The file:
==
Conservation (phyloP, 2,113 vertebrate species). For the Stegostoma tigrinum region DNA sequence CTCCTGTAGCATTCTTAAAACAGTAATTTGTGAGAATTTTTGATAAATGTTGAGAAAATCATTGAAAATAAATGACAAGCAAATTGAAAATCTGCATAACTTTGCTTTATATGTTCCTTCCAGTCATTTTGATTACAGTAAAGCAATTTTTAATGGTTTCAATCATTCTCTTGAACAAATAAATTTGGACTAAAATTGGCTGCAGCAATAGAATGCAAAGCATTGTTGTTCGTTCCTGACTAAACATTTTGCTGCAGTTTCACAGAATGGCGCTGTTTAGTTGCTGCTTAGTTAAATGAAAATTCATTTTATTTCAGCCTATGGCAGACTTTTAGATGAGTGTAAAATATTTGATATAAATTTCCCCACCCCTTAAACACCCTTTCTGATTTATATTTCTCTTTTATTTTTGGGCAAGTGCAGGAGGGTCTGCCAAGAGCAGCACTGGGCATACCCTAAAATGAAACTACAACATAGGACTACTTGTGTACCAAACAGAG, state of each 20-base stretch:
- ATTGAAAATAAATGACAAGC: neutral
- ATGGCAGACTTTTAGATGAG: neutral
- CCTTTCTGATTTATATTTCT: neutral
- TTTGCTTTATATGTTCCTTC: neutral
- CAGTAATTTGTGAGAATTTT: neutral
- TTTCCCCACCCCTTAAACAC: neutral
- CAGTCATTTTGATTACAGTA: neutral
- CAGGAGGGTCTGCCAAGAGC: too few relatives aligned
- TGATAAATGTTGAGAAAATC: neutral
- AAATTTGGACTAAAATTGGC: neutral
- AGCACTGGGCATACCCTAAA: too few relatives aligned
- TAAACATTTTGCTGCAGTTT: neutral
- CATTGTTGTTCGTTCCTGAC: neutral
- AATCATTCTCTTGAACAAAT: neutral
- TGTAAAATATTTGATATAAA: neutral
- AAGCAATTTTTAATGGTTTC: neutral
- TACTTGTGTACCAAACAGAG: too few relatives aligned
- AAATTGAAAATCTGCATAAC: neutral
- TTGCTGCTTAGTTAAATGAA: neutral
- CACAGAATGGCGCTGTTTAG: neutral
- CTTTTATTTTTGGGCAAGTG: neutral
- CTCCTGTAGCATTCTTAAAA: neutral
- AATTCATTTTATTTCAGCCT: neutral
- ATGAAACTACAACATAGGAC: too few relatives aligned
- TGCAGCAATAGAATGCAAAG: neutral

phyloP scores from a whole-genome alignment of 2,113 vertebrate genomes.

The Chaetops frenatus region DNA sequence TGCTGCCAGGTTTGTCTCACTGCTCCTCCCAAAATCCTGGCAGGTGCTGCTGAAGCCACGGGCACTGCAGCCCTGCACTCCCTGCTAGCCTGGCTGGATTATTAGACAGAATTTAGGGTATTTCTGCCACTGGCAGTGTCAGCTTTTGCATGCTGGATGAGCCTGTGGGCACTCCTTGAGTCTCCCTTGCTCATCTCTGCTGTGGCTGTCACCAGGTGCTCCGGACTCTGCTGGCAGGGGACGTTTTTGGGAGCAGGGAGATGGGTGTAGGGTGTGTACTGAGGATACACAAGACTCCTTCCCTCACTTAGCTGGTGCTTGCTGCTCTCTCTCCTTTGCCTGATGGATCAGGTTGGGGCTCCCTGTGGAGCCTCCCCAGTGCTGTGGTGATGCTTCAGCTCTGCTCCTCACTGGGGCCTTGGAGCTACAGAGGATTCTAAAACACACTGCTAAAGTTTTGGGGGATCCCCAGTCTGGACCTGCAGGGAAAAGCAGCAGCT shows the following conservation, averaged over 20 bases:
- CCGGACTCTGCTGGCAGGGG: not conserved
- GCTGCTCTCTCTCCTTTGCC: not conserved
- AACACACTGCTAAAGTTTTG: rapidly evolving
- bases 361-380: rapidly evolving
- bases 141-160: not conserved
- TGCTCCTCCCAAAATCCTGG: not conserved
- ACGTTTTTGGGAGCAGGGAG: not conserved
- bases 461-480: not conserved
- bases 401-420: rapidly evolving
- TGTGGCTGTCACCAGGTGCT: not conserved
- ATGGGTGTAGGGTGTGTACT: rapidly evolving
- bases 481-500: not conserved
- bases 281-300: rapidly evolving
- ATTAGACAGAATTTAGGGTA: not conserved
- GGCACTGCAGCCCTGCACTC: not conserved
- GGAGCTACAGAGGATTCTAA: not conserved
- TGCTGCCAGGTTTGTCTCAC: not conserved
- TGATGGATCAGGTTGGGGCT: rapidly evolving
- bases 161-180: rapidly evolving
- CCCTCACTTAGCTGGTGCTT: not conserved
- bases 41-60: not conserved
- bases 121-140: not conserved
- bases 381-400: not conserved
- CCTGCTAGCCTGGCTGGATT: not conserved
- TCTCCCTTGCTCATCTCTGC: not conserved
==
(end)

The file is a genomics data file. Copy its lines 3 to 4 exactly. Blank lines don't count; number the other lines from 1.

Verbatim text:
- ATGGCAGACTTTTAGATGAG: neutral
- CCTTTCTGATTTATATTTCT: neutral